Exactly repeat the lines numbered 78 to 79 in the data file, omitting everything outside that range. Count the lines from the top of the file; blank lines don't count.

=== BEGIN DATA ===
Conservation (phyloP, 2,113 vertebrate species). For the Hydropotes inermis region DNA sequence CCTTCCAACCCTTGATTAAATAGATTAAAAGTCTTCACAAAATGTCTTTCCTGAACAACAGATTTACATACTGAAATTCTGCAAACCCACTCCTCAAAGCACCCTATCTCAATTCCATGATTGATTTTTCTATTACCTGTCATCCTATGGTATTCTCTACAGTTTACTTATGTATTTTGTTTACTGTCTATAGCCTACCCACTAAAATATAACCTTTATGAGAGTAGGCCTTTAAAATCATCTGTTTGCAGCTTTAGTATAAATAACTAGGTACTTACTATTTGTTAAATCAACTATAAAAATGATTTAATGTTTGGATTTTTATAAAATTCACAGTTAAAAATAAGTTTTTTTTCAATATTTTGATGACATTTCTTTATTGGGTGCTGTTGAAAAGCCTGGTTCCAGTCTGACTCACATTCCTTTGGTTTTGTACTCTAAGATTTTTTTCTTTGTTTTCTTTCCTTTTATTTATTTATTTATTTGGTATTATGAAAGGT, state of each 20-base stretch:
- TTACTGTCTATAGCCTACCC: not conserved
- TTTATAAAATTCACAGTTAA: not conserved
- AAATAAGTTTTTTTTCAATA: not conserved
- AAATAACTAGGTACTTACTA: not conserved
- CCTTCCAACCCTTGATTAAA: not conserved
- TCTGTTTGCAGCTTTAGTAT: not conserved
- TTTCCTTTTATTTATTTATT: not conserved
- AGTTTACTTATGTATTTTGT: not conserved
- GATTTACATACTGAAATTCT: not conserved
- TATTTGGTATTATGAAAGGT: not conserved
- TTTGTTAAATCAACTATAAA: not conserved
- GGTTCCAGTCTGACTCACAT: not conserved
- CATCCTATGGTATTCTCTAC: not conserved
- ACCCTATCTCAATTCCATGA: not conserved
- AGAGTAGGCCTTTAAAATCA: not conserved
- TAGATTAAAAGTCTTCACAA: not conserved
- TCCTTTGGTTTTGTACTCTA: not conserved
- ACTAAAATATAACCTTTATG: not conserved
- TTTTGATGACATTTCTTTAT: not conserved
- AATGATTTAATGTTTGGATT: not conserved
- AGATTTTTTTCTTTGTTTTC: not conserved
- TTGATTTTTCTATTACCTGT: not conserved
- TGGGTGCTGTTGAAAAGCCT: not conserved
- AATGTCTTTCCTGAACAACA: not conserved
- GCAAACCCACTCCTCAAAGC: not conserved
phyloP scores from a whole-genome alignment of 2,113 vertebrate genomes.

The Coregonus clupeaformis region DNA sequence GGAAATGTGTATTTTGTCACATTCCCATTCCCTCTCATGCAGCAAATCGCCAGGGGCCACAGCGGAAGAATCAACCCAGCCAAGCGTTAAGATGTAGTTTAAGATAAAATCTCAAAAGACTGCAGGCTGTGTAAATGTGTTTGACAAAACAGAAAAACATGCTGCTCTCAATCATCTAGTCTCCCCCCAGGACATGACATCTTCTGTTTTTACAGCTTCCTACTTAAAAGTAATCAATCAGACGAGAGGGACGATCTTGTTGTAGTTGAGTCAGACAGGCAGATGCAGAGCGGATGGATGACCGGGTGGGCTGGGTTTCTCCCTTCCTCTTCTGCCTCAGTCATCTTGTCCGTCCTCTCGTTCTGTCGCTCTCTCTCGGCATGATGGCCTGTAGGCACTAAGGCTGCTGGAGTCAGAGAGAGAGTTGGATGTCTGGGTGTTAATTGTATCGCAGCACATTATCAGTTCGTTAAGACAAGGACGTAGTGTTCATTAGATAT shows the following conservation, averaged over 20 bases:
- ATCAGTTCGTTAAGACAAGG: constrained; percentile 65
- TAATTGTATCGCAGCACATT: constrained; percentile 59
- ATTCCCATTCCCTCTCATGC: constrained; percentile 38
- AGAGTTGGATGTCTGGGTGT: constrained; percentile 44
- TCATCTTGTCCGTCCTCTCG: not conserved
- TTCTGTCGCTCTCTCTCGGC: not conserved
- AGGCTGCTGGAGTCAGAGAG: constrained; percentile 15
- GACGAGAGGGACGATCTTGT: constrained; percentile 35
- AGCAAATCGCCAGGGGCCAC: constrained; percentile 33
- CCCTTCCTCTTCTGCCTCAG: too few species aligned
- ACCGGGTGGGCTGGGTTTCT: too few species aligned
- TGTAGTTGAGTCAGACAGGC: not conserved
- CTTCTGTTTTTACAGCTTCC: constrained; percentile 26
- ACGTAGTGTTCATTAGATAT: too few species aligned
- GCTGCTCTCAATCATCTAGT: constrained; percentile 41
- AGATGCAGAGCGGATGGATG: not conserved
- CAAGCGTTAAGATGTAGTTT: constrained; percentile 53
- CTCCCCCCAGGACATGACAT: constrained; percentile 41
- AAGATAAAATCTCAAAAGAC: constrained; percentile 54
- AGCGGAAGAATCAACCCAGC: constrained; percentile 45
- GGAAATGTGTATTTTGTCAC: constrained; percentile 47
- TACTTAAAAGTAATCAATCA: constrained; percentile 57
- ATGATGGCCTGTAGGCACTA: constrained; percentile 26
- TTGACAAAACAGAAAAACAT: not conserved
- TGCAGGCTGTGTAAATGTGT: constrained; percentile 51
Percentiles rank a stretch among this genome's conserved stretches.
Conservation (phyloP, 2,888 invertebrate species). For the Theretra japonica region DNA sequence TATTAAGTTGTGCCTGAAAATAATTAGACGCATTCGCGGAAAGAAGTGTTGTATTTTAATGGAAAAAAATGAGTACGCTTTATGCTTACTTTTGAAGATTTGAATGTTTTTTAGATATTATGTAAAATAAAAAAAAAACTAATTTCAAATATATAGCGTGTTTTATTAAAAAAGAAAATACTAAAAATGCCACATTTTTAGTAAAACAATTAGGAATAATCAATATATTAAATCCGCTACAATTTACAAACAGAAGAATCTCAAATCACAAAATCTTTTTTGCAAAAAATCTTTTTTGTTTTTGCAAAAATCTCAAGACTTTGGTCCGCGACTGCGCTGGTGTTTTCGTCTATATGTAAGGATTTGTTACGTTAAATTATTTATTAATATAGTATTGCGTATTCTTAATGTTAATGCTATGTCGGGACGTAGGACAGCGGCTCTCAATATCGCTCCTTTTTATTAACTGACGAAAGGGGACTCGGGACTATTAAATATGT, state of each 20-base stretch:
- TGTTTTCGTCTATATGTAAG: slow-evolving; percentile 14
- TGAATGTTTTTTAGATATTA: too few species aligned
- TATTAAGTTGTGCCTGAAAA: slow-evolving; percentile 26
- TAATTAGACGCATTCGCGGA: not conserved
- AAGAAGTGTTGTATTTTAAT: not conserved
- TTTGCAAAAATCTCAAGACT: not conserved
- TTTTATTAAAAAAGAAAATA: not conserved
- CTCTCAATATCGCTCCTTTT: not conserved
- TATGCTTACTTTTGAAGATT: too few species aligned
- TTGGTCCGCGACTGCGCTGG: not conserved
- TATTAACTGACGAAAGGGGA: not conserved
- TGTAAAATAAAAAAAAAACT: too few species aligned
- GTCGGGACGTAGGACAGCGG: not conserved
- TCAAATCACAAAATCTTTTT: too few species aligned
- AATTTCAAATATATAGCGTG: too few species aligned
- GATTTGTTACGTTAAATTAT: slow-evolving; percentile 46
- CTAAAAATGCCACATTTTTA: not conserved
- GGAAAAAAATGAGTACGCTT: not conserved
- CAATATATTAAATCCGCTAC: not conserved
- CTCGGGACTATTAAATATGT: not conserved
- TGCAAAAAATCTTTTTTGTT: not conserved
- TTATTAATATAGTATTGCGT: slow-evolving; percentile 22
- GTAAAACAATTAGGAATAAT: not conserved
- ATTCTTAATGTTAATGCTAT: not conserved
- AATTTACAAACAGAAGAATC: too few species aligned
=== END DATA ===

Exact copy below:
- GTAAAACAATTAGGAATAAT: not conserved
- ATTCTTAATGTTAATGCTAT: not conserved